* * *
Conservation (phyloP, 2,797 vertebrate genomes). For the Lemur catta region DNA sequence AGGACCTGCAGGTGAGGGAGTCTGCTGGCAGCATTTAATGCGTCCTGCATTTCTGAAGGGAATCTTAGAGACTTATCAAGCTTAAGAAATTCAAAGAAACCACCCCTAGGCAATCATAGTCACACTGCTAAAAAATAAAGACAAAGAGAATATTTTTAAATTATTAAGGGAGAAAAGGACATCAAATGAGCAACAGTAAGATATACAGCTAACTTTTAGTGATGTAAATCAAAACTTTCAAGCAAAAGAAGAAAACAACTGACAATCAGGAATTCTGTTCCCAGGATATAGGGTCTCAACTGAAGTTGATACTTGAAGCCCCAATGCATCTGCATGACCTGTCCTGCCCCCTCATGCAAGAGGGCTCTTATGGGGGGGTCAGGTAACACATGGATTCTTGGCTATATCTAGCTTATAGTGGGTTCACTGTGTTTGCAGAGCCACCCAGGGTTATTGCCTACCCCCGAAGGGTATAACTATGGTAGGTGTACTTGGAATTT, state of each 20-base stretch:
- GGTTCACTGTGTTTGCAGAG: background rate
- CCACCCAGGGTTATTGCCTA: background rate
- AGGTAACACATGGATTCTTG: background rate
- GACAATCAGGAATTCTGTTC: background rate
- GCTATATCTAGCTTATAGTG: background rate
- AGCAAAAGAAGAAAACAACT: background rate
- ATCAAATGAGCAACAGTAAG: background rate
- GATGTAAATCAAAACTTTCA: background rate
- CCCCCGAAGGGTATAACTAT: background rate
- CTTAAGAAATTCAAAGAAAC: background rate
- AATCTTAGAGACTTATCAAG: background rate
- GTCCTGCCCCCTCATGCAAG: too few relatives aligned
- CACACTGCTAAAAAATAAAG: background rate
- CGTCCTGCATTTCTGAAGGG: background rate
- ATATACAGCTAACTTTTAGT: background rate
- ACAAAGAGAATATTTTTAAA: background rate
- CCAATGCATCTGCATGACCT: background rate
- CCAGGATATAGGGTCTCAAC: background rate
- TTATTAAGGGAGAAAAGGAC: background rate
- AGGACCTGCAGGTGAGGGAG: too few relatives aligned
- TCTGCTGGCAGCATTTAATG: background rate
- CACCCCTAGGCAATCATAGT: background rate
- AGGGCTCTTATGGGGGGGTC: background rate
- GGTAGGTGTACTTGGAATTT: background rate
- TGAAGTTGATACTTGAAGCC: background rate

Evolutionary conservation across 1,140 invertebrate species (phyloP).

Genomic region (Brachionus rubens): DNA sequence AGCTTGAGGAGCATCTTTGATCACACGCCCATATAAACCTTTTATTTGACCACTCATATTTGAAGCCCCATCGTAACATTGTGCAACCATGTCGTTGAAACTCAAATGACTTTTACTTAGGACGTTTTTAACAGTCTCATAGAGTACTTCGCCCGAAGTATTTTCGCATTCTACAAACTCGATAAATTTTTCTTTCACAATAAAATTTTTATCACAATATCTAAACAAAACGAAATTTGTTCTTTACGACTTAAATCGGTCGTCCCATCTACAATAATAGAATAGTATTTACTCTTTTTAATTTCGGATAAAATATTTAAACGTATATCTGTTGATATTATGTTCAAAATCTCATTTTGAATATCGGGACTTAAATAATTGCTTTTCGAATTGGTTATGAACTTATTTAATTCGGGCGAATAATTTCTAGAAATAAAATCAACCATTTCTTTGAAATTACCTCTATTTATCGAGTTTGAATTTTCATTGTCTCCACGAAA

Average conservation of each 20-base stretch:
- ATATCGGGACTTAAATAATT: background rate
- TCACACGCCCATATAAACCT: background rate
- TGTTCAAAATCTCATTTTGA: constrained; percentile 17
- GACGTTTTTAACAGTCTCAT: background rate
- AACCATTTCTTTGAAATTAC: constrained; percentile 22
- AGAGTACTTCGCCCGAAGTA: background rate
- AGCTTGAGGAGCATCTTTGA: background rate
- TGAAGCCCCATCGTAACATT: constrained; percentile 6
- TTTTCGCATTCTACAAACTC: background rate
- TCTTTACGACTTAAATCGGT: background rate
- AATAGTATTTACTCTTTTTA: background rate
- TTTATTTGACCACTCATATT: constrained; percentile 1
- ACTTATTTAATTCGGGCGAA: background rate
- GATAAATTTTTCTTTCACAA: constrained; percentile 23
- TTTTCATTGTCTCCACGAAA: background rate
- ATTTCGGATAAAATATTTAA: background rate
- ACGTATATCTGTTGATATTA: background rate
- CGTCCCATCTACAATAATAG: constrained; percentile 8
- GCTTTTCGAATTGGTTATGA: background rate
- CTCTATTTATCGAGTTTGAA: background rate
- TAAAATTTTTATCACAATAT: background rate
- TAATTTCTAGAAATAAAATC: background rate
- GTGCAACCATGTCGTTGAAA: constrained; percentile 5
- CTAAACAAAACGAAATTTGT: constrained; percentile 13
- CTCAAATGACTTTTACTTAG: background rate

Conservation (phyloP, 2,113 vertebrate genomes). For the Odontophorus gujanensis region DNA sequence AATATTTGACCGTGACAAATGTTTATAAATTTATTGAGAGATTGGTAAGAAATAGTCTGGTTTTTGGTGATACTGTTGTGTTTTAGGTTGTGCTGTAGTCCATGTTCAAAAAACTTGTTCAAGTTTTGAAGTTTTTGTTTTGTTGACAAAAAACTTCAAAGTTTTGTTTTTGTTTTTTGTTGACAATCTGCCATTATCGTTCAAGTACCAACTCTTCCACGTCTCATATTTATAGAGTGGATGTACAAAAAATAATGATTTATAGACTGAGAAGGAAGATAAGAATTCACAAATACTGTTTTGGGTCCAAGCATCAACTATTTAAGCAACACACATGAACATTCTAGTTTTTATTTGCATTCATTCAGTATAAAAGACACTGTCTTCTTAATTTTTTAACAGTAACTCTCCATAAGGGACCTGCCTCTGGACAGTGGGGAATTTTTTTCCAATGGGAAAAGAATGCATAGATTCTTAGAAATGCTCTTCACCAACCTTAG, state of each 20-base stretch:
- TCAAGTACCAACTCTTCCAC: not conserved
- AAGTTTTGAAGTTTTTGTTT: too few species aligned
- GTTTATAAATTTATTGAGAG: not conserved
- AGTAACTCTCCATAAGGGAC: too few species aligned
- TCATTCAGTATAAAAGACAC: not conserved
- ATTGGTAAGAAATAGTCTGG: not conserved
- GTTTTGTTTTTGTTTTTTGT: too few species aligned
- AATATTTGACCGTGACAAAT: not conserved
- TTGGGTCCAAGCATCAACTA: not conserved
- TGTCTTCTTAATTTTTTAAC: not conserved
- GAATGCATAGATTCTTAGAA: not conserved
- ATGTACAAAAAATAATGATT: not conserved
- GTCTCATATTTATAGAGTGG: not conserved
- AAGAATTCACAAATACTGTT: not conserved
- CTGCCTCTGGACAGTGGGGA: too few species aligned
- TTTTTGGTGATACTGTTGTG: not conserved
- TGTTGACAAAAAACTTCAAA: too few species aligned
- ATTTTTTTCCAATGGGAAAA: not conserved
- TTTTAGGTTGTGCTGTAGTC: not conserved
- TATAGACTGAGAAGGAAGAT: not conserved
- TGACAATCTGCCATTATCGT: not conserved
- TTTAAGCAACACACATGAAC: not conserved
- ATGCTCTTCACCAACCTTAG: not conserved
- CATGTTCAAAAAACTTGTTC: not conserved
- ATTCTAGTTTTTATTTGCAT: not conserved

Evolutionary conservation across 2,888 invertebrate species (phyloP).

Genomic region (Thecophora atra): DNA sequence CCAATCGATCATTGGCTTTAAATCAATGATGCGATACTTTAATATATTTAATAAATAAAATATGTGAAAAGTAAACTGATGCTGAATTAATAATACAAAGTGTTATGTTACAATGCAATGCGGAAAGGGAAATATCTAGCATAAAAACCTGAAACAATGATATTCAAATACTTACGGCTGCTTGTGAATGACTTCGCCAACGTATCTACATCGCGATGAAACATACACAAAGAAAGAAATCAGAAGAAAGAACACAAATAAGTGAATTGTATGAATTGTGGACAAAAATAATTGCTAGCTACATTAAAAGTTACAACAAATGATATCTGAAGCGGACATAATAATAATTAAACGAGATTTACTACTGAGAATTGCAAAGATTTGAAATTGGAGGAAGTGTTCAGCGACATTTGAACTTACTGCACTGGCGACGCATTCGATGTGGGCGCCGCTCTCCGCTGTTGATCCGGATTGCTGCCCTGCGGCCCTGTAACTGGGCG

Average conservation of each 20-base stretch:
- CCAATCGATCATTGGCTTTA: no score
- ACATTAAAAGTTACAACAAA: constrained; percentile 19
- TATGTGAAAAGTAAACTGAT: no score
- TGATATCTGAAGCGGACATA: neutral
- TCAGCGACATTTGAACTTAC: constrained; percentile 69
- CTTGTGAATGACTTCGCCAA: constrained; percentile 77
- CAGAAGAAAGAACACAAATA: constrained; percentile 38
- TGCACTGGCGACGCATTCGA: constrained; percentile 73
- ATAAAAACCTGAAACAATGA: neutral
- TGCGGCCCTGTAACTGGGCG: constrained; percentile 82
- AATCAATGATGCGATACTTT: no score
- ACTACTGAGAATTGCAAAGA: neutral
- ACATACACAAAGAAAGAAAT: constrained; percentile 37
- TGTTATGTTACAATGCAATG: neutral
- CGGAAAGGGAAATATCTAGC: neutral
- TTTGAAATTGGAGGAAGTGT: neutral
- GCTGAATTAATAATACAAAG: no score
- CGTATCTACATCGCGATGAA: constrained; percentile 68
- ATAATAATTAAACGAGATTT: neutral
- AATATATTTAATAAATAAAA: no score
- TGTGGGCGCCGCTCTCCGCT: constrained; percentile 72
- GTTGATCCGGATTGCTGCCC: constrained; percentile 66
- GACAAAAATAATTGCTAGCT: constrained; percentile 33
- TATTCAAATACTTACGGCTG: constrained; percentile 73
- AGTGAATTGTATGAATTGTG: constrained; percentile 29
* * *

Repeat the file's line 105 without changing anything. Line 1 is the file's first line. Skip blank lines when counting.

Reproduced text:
- GTTGATCCGGATTGCTGCCC: constrained; percentile 66